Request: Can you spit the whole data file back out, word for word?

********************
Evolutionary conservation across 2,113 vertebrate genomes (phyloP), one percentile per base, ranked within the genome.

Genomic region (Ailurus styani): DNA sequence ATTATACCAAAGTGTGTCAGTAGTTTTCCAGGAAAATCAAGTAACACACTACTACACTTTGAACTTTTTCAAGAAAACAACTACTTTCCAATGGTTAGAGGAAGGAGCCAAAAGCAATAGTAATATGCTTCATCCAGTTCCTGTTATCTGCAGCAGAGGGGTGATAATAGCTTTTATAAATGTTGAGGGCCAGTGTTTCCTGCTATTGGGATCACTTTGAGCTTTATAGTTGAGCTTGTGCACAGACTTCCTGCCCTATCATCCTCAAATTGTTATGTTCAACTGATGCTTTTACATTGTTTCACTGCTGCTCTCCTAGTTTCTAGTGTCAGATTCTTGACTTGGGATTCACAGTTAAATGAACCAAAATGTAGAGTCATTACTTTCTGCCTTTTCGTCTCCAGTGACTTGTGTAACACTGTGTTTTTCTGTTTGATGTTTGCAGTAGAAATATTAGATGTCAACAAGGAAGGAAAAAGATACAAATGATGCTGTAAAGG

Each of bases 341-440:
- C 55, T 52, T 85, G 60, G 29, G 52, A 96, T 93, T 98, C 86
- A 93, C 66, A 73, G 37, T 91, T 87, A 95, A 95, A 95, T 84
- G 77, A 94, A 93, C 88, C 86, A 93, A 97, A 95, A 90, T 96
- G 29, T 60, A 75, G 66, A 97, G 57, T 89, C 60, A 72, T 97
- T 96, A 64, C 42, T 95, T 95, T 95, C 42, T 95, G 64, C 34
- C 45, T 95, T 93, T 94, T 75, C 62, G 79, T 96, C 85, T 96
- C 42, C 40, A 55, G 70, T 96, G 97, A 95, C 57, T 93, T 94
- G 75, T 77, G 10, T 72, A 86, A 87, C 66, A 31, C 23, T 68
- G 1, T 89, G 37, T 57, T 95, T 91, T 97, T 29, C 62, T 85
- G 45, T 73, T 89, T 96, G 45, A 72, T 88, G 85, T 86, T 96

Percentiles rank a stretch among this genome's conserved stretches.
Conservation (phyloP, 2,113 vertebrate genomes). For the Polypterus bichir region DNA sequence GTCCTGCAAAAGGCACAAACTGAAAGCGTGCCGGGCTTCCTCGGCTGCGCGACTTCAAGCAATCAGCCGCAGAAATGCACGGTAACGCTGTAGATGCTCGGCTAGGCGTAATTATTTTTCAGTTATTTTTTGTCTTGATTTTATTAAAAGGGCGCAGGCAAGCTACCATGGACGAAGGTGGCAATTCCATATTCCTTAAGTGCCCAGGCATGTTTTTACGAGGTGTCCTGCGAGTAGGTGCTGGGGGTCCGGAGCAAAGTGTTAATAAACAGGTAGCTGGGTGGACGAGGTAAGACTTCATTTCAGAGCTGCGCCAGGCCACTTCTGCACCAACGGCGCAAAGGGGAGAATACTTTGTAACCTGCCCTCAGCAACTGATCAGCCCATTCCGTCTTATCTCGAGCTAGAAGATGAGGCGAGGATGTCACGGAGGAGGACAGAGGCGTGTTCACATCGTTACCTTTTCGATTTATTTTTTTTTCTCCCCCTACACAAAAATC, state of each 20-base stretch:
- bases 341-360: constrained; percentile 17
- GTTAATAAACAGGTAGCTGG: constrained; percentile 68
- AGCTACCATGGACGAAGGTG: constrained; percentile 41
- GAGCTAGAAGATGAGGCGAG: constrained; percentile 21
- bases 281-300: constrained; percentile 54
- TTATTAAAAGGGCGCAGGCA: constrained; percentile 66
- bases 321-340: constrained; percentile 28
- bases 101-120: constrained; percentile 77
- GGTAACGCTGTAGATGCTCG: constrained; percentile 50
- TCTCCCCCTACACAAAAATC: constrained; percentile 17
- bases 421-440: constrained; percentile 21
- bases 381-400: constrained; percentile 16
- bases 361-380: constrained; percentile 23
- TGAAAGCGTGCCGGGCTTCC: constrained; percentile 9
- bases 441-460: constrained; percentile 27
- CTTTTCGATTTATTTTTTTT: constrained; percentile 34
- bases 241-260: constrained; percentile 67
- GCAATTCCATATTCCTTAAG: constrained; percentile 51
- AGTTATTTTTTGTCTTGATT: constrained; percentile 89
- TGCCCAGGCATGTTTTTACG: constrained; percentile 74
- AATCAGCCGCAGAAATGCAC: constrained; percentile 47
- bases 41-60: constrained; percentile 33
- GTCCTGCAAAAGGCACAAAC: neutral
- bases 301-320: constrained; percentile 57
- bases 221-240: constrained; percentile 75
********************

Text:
Evolutionary conservation across 2,113 vertebrate genomes (phyloP), one percentile per base, ranked within the genome.

Genomic region (Ailurus styani): DNA sequence ATTATACCAAAGTGTGTCAGTAGTTTTCCAGGAAAATCAAGTAACACACTACTACACTTTGAACTTTTTCAAGAAAACAACTACTTTCCAATGGTTAGAGGAAGGAGCCAAAAGCAATAGTAATATGCTTCATCCAGTTCCTGTTATCTGCAGCAGAGGGGTGATAATAGCTTTTATAAATGTTGAGGGCCAGTGTTTCCTGCTATTGGGATCACTTTGAGCTTTATAGTTGAGCTTGTGCACAGACTTCCTGCCCTATCATCCTCAAATTGTTATGTTCAACTGATGCTTTTACATTGTTTCACTGCTGCTCTCCTAGTTTCTAGTGTCAGATTCTTGACTTGGGATTCACAGTTAAATGAACCAAAATGTAGAGTCATTACTTTCTGCCTTTTCGTCTCCAGTGACTTGTGTAACACTGTGTTTTTCTGTTTGATGTTTGCAGTAGAAATATTAGATGTCAACAAGGAAGGAAAAAGATACAAATGATGCTGTAAAGG

Each of bases 341-440:
- C 55, T 52, T 85, G 60, G 29, G 52, A 96, T 93, T 98, C 86
- A 93, C 66, A 73, G 37, T 91, T 87, A 95, A 95, A 95, T 84
- G 77, A 94, A 93, C 88, C 86, A 93, A 97, A 95, A 90, T 96
- G 29, T 60, A 75, G 66, A 97, G 57, T 89, C 60, A 72, T 97
- T 96, A 64, C 42, T 95, T 95, T 95, C 42, T 95, G 64, C 34
- C 45, T 95, T 93, T 94, T 75, C 62, G 79, T 96, C 85, T 96
- C 42, C 40, A 55, G 70, T 96, G 97, A 95, C 57, T 93, T 94
- G 75, T 77, G 10, T 72, A 86, A 87, C 66, A 31, C 23, T 68
- G 1, T 89, G 37, T 57, T 95, T 91, T 97, T 29, C 62, T 85
- G 45, T 73, T 89, T 96, G 45, A 72, T 88, G 85, T 86, T 96

Percentiles rank a stretch among this genome's conserved stretches.
Conservation (phyloP, 2,113 vertebrate genomes). For the Polypterus bichir region DNA sequence GTCCTGCAAAAGGCACAAACTGAAAGCGTGCCGGGCTTCCTCGGCTGCGCGACTTCAAGCAATCAGCCGCAGAAATGCACGGTAACGCTGTAGATGCTCGGCTAGGCGTAATTATTTTTCAGTTATTTTTTGTCTTGATTTTATTAAAAGGGCGCAGGCAAGCTACCATGGACGAAGGTGGCAATTCCATATTCCTTAAGTGCCCAGGCATGTTTTTACGAGGTGTCCTGCGAGTAGGTGCTGGGGGTCCGGAGCAAAGTGTTAATAAACAGGTAGCTGGGTGGACGAGGTAAGACTTCATTTCAGAGCTGCGCCAGGCCACTTCTGCACCAACGGCGCAAAGGGGAGAATACTTTGTAACCTGCCCTCAGCAACTGATCAGCCCATTCCGTCTTATCTCGAGCTAGAAGATGAGGCGAGGATGTCACGGAGGAGGACAGAGGCGTGTTCACATCGTTACCTTTTCGATTTATTTTTTTTTCTCCCCCTACACAAAAATC, state of each 20-base stretch:
- bases 341-360: constrained; percentile 17
- GTTAATAAACAGGTAGCTGG: constrained; percentile 68
- AGCTACCATGGACGAAGGTG: constrained; percentile 41
- GAGCTAGAAGATGAGGCGAG: constrained; percentile 21
- bases 281-300: constrained; percentile 54
- TTATTAAAAGGGCGCAGGCA: constrained; percentile 66
- bases 321-340: constrained; percentile 28
- bases 101-120: constrained; percentile 77
- GGTAACGCTGTAGATGCTCG: constrained; percentile 50
- TCTCCCCCTACACAAAAATC: constrained; percentile 17
- bases 421-440: constrained; percentile 21
- bases 381-400: constrained; percentile 16
- bases 361-380: constrained; percentile 23
- TGAAAGCGTGCCGGGCTTCC: constrained; percentile 9
- bases 441-460: constrained; percentile 27
- CTTTTCGATTTATTTTTTTT: constrained; percentile 34
- bases 241-260: constrained; percentile 67
- GCAATTCCATATTCCTTAAG: constrained; percentile 51
- AGTTATTTTTTGTCTTGATT: constrained; percentile 89
- TGCCCAGGCATGTTTTTACG: constrained; percentile 74
- AATCAGCCGCAGAAATGCAC: constrained; percentile 47
- bases 41-60: constrained; percentile 33
- GTCCTGCAAAAGGCACAAAC: neutral
- bases 301-320: constrained; percentile 57
- bases 221-240: constrained; percentile 75